As if that wasn’t bad enough, you’re also required to jump on to a Rocket Barrel for similarly frustrating and difficult chase sequences that see you flying horizontally (and, eventually, vertically) through a stage while stalactites and rocks fall from above, obstacles rise from below, and enemies and projectiles fly at you. While you have more control over the Rocket Barrel compared to the mine cart, it’s extremely imprecise and slippery; you must tap or hold A to maintain just the right amount of height, which can be extremely difficult when you’re forced to pass through narrow, often collapsing and winding, passageways, and it’s far too easy to lose a life because your hit box is so big and enemy explosions tend to linger onscreen just long enough to knock you from your precarious perch. It’s no wonder the game constantly encourages you to take a break with sections such as these, which only exacerbate the abundance of temporary platforms, bottomless pits, and instant death traps that fill every single stage of the game.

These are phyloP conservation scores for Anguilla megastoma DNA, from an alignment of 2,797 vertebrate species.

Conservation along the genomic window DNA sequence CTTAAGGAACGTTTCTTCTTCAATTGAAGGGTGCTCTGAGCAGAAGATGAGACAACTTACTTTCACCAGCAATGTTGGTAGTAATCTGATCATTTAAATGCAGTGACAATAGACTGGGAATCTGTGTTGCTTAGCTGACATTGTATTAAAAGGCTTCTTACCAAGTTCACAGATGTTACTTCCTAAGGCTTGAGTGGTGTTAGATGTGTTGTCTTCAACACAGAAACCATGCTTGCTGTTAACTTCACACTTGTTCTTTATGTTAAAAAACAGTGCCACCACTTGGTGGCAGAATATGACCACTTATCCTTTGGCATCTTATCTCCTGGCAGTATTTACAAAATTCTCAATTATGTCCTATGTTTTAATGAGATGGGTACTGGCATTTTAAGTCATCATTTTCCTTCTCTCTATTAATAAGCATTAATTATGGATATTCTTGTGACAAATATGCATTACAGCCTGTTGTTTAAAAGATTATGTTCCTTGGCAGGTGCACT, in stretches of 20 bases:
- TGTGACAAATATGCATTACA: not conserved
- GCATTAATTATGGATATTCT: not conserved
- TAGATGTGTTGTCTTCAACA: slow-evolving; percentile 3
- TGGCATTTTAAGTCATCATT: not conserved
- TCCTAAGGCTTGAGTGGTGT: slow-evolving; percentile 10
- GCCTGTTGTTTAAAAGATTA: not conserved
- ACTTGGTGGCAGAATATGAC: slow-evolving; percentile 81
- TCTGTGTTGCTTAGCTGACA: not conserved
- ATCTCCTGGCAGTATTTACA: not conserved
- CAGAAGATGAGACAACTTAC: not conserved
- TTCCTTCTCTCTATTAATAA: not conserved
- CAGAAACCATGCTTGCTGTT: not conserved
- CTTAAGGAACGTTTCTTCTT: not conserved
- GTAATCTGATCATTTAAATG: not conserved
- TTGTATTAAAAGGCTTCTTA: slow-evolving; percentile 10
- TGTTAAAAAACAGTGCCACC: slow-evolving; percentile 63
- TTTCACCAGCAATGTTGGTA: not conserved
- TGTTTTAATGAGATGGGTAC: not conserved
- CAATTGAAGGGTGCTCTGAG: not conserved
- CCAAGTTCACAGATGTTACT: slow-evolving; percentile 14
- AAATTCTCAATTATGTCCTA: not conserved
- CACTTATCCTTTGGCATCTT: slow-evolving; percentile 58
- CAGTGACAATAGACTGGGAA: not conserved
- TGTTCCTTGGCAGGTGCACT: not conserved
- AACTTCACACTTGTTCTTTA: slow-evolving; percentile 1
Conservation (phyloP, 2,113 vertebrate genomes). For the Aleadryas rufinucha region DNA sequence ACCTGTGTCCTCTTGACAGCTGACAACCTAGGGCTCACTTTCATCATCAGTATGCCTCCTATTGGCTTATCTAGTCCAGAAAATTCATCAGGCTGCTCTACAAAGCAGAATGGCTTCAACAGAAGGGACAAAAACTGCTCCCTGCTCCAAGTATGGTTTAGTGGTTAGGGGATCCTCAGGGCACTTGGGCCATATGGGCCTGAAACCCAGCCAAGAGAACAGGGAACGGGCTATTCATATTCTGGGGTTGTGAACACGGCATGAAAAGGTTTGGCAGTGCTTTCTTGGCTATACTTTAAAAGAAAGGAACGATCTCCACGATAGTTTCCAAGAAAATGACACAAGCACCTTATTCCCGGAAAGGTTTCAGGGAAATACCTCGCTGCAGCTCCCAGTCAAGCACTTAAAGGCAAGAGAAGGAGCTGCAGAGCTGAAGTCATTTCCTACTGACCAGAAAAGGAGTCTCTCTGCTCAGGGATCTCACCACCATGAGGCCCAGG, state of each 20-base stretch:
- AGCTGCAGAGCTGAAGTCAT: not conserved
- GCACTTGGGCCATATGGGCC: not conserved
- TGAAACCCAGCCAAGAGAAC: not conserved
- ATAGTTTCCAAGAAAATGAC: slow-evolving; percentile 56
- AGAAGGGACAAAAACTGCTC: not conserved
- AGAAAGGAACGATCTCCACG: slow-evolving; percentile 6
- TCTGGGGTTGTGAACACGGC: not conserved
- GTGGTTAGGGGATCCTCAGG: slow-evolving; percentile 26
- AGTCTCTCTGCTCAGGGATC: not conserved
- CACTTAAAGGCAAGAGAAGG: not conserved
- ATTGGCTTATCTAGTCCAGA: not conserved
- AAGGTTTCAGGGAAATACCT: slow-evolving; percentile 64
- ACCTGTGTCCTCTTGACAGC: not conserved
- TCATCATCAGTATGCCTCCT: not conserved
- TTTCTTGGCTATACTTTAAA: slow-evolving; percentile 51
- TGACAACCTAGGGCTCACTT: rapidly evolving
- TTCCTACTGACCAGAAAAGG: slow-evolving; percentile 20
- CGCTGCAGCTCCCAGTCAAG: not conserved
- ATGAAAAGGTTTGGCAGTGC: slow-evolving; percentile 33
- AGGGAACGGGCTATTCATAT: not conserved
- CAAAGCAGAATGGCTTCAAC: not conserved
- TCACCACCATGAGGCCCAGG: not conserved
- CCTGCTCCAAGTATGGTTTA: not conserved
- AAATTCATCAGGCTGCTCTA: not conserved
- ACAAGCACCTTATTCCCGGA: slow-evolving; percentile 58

Graphics and Sound:
If there’s one area that Donkey Kong Country Returns 3D excels, its in its presentation; a far cry from the digitised graphics of its original incarnation, the game is a colourful, vivid 2.5D adventure that pops out even without the 3D effect. Donkey and Diddy Kong are pretty big and lively protagonists full of little quirks and characteristics, if a bit stilted at times, and their enemies are quite varied and zany. The game’s worlds and stages are pretty varied but nothing that hasn’t really been seen before in previous and similar titles: you’ll swing through a jungle, blast across a beach, smash your way through some ancient ruins, race through a crumbling cave, clamber through a forest, avoid the murky mud of the bone yard that is the cliff, barrel through a factory, and dodge rising lava inside of an active volcano.

Very occasionally, gameplay and stages are varied by unique lighting and effects,